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Encouraging under-represented groups to use woodlands and green spaces for physical activity. Jake Morris and Liz O’Brien Social and Economic Research Group Forest Research Environment, Well-Being and Healthy Lifestyle Staffordshire University 21 st October 2009

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Encouraging under represented groups to use woodlands and green spaces for physical activity

Encouraging under-represented groups to use woodlands and green spaces for physical activity

Jake Morris and Liz O’Brien

Social and Economic Research Group

Forest Research

Environment, Well-Being and Healthy Lifestyle

Staffordshire University

21st October 2009

[email protected]


Active england
Active England green spaces for physical activity

Contents

Background:

  • Health, inequality, green space

  • Active England programme

  • 5 woodland projects

    Research:

  • Methods & headline findings

  • Results for ‘users’ and ‘non-users’

  • Lessons learnt /

    recommendations


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Active England green spaces for physical activity

Health and physical activity

  • 23.6% of adults in England are obese (DOH’s Health profile of England 2008)

  • Based on current trends 50% of women, 60% of men and 25% of children will be obese by 2050

  • Only 37% of men and 24% of women meet recommended level of physical activity (30 minutes of exercise on at least 5 days a week)

Costs of health problems in England

Sustainable Development Commission, 2007


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Active England green spaces for physical activity

Health, inequality and green space

Growing body of research to show that woodlands and green spaces can be beneficial to people’s health and well-being.

BUT, opportunities for healthy exercise, recreation and access to green space are not equally distributed across society

‘Outdoor activities are often associated with white, middle aged, middle class and non-disabled people’. DEFRA’s Diversity Action Plan ‘Outdoors for all?’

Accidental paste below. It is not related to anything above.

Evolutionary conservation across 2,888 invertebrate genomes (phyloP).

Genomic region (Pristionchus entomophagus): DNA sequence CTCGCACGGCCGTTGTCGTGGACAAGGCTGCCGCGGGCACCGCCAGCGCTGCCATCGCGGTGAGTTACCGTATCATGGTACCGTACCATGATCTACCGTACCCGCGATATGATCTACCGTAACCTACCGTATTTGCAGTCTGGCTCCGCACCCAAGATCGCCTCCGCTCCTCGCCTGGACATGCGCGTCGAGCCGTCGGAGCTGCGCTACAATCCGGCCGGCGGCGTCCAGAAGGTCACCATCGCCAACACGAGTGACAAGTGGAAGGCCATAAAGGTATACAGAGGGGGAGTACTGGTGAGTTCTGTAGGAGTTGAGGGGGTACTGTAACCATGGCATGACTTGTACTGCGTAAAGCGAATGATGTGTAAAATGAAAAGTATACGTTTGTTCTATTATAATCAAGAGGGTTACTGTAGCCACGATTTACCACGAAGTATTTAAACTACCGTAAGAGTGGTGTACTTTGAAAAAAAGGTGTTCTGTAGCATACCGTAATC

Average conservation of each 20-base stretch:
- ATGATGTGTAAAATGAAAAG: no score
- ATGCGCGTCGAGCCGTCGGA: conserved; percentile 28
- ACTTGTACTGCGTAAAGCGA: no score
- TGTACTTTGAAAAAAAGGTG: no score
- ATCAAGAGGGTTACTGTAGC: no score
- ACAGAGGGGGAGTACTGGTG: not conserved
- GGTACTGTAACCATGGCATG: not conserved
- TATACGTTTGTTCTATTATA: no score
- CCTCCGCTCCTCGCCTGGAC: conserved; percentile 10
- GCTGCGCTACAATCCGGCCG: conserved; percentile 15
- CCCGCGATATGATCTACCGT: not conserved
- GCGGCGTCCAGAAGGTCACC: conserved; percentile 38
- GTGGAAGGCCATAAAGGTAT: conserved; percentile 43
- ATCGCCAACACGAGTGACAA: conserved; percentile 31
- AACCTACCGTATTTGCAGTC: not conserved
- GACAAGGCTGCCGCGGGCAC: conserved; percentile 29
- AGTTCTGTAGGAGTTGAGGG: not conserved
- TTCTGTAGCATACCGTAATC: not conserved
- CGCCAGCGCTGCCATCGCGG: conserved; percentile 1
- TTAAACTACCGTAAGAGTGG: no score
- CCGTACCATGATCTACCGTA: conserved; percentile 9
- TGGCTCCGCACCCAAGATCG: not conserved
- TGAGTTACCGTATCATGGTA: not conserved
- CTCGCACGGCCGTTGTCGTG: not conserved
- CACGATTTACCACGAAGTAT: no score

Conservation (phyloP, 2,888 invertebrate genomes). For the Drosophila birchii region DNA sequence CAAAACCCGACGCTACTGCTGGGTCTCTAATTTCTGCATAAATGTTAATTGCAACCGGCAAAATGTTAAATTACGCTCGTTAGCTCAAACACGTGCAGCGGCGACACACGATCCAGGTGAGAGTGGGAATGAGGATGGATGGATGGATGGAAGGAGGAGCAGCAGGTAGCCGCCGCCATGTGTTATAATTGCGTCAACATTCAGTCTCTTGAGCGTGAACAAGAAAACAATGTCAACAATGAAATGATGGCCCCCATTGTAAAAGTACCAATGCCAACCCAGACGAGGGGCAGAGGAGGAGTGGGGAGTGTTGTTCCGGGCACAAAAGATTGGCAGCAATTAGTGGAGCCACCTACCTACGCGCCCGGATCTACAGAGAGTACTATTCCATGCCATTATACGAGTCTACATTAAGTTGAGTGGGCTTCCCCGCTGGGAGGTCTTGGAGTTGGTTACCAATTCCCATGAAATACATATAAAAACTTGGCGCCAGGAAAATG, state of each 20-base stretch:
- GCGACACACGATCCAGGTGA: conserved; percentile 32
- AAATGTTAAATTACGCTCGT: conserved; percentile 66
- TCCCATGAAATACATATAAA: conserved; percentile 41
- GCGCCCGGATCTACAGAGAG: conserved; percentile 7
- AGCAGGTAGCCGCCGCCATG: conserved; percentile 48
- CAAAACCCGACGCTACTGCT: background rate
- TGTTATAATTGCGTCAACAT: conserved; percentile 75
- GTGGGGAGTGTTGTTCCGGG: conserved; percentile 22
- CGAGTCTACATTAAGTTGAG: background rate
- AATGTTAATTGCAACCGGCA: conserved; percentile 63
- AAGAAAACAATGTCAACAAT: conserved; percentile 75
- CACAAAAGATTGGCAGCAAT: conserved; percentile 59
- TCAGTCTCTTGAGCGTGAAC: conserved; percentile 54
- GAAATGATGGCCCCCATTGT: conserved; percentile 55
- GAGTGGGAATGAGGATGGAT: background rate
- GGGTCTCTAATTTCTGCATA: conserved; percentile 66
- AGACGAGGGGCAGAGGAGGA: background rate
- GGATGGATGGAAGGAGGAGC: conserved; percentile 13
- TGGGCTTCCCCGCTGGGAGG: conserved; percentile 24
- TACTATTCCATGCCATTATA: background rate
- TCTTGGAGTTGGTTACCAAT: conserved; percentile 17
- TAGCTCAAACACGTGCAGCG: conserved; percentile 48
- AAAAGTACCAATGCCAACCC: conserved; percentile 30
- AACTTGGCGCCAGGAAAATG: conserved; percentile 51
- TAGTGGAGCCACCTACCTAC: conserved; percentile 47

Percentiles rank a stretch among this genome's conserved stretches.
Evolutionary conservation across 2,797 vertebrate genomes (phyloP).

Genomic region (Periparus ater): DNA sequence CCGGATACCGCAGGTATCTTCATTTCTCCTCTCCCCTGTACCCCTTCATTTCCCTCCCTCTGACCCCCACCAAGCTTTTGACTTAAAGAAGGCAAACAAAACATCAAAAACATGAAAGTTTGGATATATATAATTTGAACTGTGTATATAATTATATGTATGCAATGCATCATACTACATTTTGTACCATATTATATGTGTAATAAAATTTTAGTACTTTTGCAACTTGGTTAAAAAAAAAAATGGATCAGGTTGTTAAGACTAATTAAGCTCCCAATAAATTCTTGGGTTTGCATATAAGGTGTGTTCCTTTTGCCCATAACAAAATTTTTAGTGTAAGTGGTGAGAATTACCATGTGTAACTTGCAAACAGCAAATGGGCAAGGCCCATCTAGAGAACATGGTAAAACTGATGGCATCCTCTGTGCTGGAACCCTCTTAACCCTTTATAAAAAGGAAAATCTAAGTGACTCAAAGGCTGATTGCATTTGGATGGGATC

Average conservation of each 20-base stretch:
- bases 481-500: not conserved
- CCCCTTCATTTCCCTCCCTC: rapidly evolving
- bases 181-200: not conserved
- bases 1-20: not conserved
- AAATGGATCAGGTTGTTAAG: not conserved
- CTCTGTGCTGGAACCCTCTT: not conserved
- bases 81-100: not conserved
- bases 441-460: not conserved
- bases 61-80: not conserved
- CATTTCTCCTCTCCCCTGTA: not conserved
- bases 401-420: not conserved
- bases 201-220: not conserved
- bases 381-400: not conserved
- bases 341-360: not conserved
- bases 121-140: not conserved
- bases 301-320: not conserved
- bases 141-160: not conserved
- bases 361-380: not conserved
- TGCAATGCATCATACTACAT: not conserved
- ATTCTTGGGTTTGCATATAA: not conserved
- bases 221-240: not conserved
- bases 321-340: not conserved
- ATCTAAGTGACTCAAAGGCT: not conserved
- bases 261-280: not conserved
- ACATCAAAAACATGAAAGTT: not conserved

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Active England green spaces for physical activity

The Active England Programme

  • Established in 2003 with £94.8 million from Lottery and Sport England

  • Aim of programme – to increase community participation in sport and physical activity in England

  • Target groups

    • People on low incomes

    • People with disabilities

    • Women and girls

    • Black and ethnic minorities

    • Young people (under 16)

    • 45+ age group

  • 241 projects funded for 3 years


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Active England green spaces for physical activity

5 woodland projects funded

3 ‘Site based’ and 2 Community Forests.

Funding: £500,000 to £2 million per project


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Active England green spaces for physical activity

Forest Research’s evaluation

Methodology

  • Phase 1 – On-site surveys (at 8 sites) to track changes in ‘visitor’ and ‘visit’ profiles for each of the study sites

  • Phase 2 – Spatial analysis to produce a ‘catchment’ profile for each site

    - Comparison between ‘visitor’ & ‘catchment’ profiles -

  • Phase 3 – Programme of qualitative research with ‘users’ and ‘non-users’ from surrounding communities.

    Self–evaluation interviews with project staff.

    Data

    Quantitative – 2,898 questionnaires completed across 8 sites (baseline and repeat surveys)

    Qualitative - 114 people (‘users’ and ‘non-users’) participated in an activity and a focus group discussion


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Active England green spaces for physical activity

Phase 1: Key results: Changing ‘visitor’ profiles

  • Significant increases in visitor numbers at Bedgebury, Haldon & Rosliston


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Changing visitor profiles green spaces for physical activity

Low incomes - Visitors from low income households (<20K) increased at Community Forests.